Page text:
A Naval Architecture Analysis of the CSS Virginia
The Civil War Ironclad CSS Virginia had a short but notable career. In its trial by fire the ship inflicted a horrible defeat on the US Navy on the first day of Battle of Hampton Roads, and followed this up with an epic duel with the USS Monitor on March 9th, 1862. This first clash of ironclads conclusively ended the age of the wooden warship and ushered in a new era in ship design, a knee in the curve between the Napoleonic Ship of the Line and the Dreadnaughts of the early 20th Century.
Nick Marickovich’s presentation, “A Naval Architecture Analysis of the CSS Virginia”, presents the results of an analysis made on this historic vessel using modern engineering tools and methods. The purpose of the analysis was to learn more about the CSS Virginia by analyzing its naval architecture and seakeeping characteristics. This allowed for an assessment of various possibilities that may have been open to the Virginia as Union Forces strengthened their grip on the region during the Peninsula Campaign. In addition to the analysis methods and results, a thumbnail sketch of the history of the Virginia and the development of Ironclads in general will also be included.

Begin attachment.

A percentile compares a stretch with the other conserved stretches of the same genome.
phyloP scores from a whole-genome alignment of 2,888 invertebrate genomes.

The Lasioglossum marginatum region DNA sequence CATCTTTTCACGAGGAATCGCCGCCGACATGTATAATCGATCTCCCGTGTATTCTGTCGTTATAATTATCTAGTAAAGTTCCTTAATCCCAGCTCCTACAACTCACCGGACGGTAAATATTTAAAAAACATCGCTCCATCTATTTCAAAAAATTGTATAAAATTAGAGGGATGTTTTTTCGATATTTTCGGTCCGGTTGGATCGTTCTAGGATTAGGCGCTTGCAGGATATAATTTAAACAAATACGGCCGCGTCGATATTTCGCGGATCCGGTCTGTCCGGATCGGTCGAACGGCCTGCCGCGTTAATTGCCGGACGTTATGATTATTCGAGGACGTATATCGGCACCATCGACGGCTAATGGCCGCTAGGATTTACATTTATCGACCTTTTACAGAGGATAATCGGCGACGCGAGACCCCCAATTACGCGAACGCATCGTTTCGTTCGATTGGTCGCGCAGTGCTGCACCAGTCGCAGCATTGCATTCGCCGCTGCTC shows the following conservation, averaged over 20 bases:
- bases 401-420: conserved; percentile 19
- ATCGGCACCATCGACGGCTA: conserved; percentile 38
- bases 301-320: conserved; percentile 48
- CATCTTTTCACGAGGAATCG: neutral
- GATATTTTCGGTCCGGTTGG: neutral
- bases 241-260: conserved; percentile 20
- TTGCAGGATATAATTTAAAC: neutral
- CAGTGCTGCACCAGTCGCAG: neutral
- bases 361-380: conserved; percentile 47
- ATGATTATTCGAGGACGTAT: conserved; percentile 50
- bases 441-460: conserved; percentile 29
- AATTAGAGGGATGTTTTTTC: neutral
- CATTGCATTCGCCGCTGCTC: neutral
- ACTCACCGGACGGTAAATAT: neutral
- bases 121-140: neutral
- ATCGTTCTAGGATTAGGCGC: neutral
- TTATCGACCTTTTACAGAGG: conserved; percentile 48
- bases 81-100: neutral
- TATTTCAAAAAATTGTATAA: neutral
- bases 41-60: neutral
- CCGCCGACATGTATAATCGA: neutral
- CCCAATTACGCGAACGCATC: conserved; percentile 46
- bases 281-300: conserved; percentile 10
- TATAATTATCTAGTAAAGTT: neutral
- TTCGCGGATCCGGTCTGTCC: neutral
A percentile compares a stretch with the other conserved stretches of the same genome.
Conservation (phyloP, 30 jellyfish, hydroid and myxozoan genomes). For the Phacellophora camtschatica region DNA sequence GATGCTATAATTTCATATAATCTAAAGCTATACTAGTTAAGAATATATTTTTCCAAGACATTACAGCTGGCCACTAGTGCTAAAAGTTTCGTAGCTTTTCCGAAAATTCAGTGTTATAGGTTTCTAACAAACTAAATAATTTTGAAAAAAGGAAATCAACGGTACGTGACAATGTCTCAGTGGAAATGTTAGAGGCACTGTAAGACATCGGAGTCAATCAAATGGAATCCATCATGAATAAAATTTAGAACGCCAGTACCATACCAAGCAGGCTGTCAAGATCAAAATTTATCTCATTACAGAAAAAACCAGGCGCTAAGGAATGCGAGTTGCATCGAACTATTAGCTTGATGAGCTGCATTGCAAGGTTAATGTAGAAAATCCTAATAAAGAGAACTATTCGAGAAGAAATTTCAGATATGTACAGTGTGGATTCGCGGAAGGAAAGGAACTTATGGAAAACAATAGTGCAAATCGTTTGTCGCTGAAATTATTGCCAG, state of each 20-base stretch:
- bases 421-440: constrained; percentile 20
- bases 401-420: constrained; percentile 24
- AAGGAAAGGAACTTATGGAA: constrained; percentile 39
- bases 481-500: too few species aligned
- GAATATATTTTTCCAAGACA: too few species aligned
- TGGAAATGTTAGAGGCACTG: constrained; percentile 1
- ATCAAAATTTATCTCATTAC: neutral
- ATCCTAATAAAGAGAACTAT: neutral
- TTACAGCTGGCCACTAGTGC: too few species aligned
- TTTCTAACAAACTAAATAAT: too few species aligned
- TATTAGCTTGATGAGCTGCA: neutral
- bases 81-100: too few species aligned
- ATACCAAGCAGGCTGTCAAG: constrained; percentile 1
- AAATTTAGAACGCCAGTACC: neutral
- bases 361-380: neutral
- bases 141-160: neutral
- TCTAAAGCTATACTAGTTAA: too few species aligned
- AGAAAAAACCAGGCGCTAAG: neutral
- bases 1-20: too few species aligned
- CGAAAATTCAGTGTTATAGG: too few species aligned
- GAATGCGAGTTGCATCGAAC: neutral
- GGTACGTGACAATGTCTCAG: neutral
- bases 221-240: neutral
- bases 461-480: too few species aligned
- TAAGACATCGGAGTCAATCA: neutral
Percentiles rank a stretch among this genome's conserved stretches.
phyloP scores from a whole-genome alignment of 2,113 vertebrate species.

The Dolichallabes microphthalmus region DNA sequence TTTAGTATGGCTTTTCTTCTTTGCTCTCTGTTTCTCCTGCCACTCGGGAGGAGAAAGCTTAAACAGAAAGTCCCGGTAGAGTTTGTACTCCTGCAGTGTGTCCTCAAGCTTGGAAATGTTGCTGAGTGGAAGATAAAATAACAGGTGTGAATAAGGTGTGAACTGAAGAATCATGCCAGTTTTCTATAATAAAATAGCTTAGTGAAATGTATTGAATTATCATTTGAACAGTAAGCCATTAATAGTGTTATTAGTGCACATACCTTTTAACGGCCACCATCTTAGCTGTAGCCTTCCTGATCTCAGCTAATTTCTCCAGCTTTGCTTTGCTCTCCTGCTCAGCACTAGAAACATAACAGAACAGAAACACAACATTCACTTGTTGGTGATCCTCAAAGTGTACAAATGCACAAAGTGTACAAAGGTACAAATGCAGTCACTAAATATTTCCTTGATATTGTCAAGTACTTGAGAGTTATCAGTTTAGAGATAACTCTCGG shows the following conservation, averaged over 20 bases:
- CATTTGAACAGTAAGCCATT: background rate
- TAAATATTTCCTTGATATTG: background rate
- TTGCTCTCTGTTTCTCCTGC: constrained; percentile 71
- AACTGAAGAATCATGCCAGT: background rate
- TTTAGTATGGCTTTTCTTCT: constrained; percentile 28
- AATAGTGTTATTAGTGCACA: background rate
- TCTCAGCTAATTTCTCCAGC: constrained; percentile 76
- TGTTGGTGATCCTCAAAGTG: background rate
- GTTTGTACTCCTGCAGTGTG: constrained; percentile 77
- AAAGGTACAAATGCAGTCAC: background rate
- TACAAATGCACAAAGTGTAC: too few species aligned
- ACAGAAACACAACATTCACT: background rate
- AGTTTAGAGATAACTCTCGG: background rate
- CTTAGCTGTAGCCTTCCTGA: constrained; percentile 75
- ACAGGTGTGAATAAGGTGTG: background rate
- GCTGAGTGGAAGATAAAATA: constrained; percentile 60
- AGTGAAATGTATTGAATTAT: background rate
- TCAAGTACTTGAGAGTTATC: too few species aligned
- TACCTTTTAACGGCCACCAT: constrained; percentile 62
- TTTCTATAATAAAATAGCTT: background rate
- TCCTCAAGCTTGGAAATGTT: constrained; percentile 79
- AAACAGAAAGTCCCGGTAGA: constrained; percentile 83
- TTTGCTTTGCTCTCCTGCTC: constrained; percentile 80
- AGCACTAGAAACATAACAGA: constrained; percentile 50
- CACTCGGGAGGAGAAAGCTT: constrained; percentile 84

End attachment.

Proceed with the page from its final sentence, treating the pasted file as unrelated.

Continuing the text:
Nick Marickovich grew up in Blacksburg, Virginia, and attended Virginia Tech where he graduated with a B.S. in Ocean Engineering in 2005. After taking time off to hike the Appalachian Trail in late 2005, Nick started working as a structural engineer at Newport News Shipbuilding (NNS) in 2006. Since 2008 he has been a naval architect at NNS and has worked with submarine stability, logistical transportation projects, naval architecture tests, and has provided engineering support for numerous docking and undockings of carriers, submarines, and other vessels. Nick earned an M.S. Degree in Ocean Engineering from Virginia Tech in 2016, and currently resides in Yorktown with his wife Trish and two daughters, Elizabeth and Rosalyn.